Memoirs of a Geisha
By Arthur Golden
Memoirs of a Geisha is a beautifully written book, with intricate detail that shows that Arthur Golden has done his research. However, the story is shadowed with sexism and ultimately becomes a “fairy-tale” written by a man. Continue reading “Memoirs of a Geisha by Arthur Golden”
Neverwhere by Neil Gaiman
“Richard was sitting in the dark, on a ledge, on the side of a storm drain, wondering what to do, wondering how much further out of his depth he could possibly get. His life so far, he decided, had prepared him perfectly for a job in securities, for shopping at the supermarket, for watching football on the telly on the weekends, for turning on a heater if he got cold. It had magnificently failed to prepare him for a life as an un-person on the roofs and in the sewers of London, for a life in the cold and the wet and the dark.”
This is my first time reading a Neil Gaiman book and all I can say is . . . WHAT IS MY PROBLEM? WHY HAVE I WAITED SO LONG? Continue reading “Neverwhere by Neil Gaiman”
Top Ten Tuesday sponsored by The Broke and the Bookish.
This week’s Top Ten Tuesday covers the most unique books I’ve ever read. Or, if we are choosing to be nit-picky with grammar, Top Ten Unique Books I have read, as “unique” cannot be modified by words like “most” and “very” since it already implies something that is singular, standing alone in it’s style or category.
Grammar aside, this list seems like a tall order and one that can be broadly interpreted. Does that mean top ten strangest books that I’ve read? Did I have to like the book? Is unique a good or a bad thing? I think I finally decided to boil it down to most unique books in terms of concept and/or characterization in books I’ve read in the past 3-4 years. So here we go. Continue reading “Top Ten Unique Books I’ve Read”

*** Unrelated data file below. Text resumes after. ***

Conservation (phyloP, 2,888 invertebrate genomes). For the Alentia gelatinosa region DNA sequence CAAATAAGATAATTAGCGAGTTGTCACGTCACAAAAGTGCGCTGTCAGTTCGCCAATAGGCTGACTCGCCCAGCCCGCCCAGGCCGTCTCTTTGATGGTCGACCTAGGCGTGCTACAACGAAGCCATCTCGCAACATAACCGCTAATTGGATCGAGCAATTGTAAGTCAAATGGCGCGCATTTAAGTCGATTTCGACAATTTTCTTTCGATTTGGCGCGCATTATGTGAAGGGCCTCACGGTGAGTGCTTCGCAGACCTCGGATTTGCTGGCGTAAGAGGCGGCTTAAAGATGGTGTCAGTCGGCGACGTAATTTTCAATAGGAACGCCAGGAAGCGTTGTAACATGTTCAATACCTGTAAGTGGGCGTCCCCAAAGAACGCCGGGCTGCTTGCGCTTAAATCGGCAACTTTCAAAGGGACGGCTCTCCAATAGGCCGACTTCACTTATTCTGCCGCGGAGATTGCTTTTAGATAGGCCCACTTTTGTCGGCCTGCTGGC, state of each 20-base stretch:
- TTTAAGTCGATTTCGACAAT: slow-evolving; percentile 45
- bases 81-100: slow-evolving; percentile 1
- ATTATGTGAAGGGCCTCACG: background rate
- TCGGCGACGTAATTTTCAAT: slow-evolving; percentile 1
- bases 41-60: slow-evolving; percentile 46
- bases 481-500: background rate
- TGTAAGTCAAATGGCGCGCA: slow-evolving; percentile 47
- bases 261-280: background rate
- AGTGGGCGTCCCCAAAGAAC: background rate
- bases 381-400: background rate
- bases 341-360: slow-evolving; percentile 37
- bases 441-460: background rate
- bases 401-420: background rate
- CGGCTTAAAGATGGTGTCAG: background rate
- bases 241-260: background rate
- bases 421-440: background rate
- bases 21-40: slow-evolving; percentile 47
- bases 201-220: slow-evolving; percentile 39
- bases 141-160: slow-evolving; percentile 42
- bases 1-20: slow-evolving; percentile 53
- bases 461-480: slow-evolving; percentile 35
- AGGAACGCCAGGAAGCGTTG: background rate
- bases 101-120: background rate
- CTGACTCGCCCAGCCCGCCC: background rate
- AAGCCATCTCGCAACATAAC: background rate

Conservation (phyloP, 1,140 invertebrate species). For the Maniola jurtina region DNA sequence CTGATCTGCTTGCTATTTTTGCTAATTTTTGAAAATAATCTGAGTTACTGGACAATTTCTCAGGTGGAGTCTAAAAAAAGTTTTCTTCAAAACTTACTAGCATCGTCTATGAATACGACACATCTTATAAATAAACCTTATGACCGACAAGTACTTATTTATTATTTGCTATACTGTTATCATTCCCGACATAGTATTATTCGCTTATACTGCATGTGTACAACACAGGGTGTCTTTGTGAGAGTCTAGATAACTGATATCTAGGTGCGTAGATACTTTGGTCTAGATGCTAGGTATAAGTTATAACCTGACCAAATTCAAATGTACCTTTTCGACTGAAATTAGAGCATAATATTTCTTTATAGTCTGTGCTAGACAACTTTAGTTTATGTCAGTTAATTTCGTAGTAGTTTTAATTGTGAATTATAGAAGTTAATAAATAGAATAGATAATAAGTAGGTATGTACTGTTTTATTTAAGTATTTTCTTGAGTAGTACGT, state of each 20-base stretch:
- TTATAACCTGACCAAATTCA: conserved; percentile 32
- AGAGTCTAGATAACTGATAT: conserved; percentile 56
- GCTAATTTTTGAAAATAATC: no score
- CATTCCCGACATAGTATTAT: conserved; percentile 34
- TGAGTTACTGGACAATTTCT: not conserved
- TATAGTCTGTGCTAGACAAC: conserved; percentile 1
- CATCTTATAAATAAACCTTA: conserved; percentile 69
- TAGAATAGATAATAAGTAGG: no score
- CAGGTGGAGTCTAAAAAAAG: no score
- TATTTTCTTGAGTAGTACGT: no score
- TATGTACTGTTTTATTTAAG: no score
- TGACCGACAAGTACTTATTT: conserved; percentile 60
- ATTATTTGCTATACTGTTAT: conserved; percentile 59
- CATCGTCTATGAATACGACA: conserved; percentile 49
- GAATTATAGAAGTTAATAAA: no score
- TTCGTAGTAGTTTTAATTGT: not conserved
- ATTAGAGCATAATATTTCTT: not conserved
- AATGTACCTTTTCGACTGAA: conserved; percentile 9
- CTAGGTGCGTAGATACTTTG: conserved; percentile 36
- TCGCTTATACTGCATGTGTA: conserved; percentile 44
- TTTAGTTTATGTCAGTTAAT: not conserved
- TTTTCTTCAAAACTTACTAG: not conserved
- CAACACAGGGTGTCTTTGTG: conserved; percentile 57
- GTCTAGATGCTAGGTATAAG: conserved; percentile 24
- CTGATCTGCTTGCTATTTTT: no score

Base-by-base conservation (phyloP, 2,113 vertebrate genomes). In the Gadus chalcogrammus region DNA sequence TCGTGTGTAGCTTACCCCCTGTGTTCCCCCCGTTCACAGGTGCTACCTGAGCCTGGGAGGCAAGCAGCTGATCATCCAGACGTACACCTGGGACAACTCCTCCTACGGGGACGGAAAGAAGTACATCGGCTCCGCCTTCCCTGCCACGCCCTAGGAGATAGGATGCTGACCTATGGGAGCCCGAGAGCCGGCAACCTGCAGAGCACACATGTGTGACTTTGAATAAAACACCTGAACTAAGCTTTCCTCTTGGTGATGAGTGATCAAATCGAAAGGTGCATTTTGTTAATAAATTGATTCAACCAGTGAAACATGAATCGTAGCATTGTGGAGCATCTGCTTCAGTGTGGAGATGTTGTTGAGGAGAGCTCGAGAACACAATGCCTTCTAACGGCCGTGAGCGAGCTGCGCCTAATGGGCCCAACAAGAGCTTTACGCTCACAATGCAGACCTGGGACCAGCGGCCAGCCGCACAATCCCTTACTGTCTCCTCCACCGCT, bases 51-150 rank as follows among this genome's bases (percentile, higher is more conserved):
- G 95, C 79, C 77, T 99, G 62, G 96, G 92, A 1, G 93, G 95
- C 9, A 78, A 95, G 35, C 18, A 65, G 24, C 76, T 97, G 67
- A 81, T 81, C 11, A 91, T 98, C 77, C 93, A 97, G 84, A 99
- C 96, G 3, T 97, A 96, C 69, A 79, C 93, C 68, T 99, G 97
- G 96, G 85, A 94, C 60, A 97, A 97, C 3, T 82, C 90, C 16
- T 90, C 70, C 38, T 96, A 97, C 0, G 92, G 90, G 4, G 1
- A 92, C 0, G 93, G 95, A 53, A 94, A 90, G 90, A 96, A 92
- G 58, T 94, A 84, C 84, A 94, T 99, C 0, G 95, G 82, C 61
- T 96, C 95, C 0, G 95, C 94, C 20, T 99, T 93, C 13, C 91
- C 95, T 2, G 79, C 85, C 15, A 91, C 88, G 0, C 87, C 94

The Girl with the Red Balloon by Katherine Locke
Genre: Historical fiction, Fantasy, YA
“If the story was happy, you’d care less about that tiny little bit of freedom . . . We wouldn’t like the daylight if it wasn’t for the night. We wouldn’t notice the stars if not for the endless dark of night. All the story, like you said? That’s the important part. The sad parts are all about surviving. We are a people that survives. We endure. We will endure this too.” Continue reading “The Girl with the Red Balloon by Katherine Locke”
The Night Circus by Erin Morgenstern
Genre: Historical Fantasy
“The circus arrives without warning.”
I have never read nor will ever read anything like this book. Morgenstern orchestrates a masterful mixing of genres whose wheres and the whys, much like the circus itself, are deliciously difficult to pin down. The deeply human longing for magic and wonder are piqued within the dream-like realm of Morgernstern’s prose, and I couldn’t help but be enchanted by it. Continue reading “The Night Circus by Erin Morgenstern”
Genre: Historical, YA
HOW DID I NOT KNOW ABOUT THE HISTORICAL CONTEXT OF THIS BOOK?! HOW?!
I have been a bit of a WWII buff for the past six years and I DIDN’T KNOW, so I was absolutely caught off guard by the ending. That is what blew me away more than anything. Continue reading “Salt to the Sea by Ruta Sepetys”